By Chuck Graham, TucsonStage.com
There's a whole lot of powerful preaching going on during “God's Man in Texas,” now playing at Live Theatre Workshop. But don't worry, the mini-sermons only last a few minutes each.
And most of the the time LTW's enthusiastic actors are satirizing the performances of those TV evangelists. The chosen ones who have God's ear – and will put in a good word on your behalf if you just add a little more to the collection plate.
Yet, the play has some penetrating observations about the big-scale selling of fundamentalist Christianity and the importance of dressing these spiritual advertisements in the proper imagery of the congregations who give their money freely to such lofty spiritual leaders.
The playwright, David Rambo, is said to have originally been a Los Angeles theater wannabe who became a very successful real estate agent intimately familiar with the psychology of sales pitches. All of that experience is poured into “God's Man In Texas.”
At LTW three members of the theater's A-team have been cast by director Rhonda Hallquist. Michael Woodson wearing a gray wig plays Dr. Phillip Gottschall, the 81-year-old charismatic minister who built the massive Rock Baptist Church in Houston.
Some members of the church board believe Dr. Gottschall is losing the magic touch needed to keep such a holy house of cards from collapsing. Turning toward San Antonio they invite a bright young Man of God with super-star potential Dr. Jeremiah Mears (Stephen Frankenfield) to deliver a few guest sermons at Rock Baptist.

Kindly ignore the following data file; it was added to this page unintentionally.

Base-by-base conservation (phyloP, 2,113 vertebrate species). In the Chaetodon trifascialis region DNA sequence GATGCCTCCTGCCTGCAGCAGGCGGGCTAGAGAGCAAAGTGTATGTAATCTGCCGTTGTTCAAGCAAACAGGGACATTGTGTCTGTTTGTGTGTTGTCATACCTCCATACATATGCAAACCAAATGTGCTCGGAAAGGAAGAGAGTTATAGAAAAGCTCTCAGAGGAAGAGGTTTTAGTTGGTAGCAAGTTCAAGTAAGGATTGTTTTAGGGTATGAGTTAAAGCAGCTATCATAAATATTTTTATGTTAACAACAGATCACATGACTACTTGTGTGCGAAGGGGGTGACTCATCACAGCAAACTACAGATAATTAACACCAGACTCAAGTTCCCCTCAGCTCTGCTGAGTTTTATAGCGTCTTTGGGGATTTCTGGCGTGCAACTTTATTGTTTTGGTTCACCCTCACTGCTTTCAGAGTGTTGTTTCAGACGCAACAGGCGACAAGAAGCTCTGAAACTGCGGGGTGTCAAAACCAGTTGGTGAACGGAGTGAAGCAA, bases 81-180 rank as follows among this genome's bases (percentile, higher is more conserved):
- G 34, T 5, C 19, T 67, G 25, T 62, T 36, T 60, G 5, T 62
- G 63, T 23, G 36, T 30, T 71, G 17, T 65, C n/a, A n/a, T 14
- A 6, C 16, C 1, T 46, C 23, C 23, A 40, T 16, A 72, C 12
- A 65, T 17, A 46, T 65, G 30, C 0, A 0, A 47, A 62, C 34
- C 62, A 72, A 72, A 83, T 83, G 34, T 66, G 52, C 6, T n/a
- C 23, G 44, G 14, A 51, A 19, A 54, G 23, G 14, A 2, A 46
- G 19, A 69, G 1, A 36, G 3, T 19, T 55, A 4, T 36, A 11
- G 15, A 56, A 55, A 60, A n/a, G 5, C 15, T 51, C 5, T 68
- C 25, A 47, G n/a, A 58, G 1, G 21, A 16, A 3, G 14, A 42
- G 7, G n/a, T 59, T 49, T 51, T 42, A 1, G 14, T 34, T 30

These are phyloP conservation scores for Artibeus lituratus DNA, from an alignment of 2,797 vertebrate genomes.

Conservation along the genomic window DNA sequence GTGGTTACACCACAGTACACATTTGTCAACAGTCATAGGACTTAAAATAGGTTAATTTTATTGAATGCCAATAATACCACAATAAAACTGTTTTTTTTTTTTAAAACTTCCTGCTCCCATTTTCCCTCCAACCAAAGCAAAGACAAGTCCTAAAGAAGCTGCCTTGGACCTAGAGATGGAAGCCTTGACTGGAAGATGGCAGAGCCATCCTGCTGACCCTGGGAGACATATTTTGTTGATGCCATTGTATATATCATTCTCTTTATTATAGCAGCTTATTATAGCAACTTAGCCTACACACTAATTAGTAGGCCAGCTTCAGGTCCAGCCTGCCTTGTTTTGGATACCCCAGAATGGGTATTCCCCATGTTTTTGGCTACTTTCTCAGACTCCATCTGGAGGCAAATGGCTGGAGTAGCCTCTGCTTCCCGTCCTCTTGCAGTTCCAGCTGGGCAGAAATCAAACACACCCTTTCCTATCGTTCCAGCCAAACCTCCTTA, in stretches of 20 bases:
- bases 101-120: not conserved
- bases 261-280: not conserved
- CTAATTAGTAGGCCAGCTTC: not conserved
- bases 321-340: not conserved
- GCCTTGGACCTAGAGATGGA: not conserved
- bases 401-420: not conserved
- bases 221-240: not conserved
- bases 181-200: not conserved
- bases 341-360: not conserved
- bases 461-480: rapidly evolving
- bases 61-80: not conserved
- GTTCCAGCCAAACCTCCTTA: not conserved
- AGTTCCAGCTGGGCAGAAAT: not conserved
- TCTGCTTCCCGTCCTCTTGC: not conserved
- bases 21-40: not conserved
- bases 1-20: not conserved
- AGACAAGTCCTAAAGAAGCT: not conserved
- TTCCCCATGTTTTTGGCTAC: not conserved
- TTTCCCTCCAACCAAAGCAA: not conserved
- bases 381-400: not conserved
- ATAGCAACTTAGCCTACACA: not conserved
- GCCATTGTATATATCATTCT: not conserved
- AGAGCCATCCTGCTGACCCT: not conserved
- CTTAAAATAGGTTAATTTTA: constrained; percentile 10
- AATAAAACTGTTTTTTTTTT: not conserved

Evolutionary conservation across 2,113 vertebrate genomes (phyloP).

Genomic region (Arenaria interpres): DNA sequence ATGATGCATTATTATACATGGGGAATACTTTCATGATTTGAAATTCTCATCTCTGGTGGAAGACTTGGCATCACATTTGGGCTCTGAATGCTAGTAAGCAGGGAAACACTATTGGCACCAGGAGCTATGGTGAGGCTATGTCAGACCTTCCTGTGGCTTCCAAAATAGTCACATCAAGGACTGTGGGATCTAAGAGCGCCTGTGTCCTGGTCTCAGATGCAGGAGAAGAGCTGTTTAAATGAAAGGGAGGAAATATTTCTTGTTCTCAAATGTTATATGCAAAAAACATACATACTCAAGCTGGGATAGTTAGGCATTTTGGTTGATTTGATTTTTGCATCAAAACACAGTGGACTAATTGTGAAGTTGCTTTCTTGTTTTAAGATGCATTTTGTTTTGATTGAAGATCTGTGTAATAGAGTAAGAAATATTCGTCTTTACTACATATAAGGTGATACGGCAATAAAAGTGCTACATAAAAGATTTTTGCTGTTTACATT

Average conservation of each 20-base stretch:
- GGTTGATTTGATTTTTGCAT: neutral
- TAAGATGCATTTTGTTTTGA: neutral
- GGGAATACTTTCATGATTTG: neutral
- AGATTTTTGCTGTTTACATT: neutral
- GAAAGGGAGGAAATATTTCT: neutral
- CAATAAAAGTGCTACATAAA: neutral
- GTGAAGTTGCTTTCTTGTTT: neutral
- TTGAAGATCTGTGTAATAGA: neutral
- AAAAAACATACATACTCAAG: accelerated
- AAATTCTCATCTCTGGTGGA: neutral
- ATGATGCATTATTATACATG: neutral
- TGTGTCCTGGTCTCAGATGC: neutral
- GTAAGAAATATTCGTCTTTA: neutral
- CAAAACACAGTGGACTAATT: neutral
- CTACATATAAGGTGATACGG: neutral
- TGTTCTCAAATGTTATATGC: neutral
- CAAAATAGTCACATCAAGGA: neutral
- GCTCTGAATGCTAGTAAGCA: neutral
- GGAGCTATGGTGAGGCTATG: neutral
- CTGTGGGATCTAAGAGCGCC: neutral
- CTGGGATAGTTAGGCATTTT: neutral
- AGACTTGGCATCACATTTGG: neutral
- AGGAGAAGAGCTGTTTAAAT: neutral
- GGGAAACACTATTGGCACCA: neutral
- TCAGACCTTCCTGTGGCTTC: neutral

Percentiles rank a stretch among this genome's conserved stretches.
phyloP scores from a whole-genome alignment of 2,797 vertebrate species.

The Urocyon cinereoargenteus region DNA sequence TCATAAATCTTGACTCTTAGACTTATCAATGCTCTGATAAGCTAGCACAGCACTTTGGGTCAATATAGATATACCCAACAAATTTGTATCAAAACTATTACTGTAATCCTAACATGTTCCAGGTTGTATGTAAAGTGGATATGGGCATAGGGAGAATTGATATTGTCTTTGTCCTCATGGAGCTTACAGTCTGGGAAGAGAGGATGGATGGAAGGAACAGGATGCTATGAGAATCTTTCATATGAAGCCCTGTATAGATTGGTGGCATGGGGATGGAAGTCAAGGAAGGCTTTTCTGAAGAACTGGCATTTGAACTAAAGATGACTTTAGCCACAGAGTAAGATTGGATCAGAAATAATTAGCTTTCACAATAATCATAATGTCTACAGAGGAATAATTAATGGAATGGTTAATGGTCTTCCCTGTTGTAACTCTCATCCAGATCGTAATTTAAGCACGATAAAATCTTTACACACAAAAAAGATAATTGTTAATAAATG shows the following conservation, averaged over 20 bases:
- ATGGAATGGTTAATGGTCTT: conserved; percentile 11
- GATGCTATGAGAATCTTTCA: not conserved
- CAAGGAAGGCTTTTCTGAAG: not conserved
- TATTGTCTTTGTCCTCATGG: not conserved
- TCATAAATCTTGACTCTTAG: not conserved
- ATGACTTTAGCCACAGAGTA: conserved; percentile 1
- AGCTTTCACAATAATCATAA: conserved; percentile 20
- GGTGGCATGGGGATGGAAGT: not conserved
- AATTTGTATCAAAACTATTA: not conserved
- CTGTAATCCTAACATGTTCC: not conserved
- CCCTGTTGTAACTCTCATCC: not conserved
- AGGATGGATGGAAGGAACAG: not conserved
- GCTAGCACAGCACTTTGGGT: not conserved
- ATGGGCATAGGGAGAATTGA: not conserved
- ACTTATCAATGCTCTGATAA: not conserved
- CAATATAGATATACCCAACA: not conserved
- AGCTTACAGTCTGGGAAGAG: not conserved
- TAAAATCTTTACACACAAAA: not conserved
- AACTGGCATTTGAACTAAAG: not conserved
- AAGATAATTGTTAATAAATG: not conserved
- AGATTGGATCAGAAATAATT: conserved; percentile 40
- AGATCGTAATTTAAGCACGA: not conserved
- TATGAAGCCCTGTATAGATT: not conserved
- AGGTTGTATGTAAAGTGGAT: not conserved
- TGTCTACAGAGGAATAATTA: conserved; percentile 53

It becomes a plot point that no one ever mentions Jerry (as he likes to be called) is actually trying out as a replacement for Dr. Gottschall.
Completing this triumvirate of men who never say what they are actually thinking is the wired-in chief of production, Hugo Taney (Keith Wick). He is the man behind the curtain, always wearing an intercom head set, always knowing what the other two are all about.
Hugo also provides comedy relief as well as some key narration to keep the story moving right along.
Part comedy and part philosophy, “God's Man in Texas” doesn't make fun of these soul savers on the small screen so much as pull back that video curtain to reveal their ambitions as being quite worldly.
Billy Graham started out as a Fuller Brush salesman we are told early on. And everybody knows that the cousin of rock 'n' roll pioneer Jerry Lee Lewis is the defrocked Jimmy Swaggart.
Unfortunately the play itself wanders off-topic now and then, failing to score as many points as it could, but this cast and director squeeze as much life out of it as they possibly can.
"God's Man in Texas” runs through Nov. 14 with performances at 7:30 p.m. Thursdays through Saturdays, 3 p.m. Sundays, at Live Theatre Workshop, 5317 E. Speedway Blvd. Additional performance at 3 p.m. on Nov. 14. For details and reservations, 327-4242, and livetheatreworkshop.org